Fortified wines, also known as liqueur wines in Europe or dessert wines in the U.S, are produced by the fortification of fermented, partially fermented or unfermented grape must with wine-derived spirit. European Union regulations define Liqueur wines generally as those having an acquired alcohol content by volume of between 15% and 22%, and a total alcohol content (i.e. acquired alcohol plus potential alcohol) of at least 17.5% vol.; within these rules allowance is made for vino generoso, wines with 15.0% vol. alcohol and less than 5 g l(-1) sugar produced in demarcated areas (Council Regulation (EC) No. 822/87, 1987).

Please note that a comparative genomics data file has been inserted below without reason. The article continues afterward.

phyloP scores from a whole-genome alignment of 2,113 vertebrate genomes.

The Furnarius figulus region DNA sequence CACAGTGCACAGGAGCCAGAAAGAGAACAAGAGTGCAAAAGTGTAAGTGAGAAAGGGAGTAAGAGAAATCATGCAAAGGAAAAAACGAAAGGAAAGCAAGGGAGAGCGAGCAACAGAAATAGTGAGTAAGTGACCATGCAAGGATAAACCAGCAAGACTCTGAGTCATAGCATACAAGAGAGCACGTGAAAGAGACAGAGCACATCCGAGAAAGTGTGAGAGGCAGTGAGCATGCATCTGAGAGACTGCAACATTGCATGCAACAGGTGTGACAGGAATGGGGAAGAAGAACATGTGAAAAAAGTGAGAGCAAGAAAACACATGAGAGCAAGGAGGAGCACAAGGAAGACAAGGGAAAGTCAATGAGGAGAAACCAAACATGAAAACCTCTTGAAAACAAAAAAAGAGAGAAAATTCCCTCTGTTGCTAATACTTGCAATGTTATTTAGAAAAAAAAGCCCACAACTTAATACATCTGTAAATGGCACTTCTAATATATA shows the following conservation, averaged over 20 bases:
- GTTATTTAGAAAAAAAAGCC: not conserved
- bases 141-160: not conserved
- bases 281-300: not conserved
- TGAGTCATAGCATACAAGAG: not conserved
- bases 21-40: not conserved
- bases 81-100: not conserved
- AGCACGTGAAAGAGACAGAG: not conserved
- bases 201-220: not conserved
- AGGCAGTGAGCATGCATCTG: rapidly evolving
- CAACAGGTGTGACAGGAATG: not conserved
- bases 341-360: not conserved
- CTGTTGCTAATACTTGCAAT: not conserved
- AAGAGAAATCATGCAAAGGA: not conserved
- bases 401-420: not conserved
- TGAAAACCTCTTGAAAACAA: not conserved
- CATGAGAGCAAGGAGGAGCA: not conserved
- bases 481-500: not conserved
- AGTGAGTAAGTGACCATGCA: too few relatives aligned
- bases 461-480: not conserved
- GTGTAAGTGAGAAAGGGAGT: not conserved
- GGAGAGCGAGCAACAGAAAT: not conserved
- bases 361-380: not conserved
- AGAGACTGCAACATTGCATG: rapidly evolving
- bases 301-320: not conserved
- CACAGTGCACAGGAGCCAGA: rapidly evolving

Fortified wines must be distinguished from spirits made from wine. While both have increased alcohol content, spirits are the result of a process of distillation; while fortified wines have spirits added to them. Fortified wines generally have an alcohol content between that of wines and spirits.
One of the most important reasons for creating a fortified wine is that wine of less than 18% alcohol will spoil if stored in a breathable cask, such as a common oak barrel. Fortified wines of around 20% do not suffer this problem and were thus easier to age and ship, allowing vintners to serve a much wider market at a lower cost than shipping their wine in sealed bottles.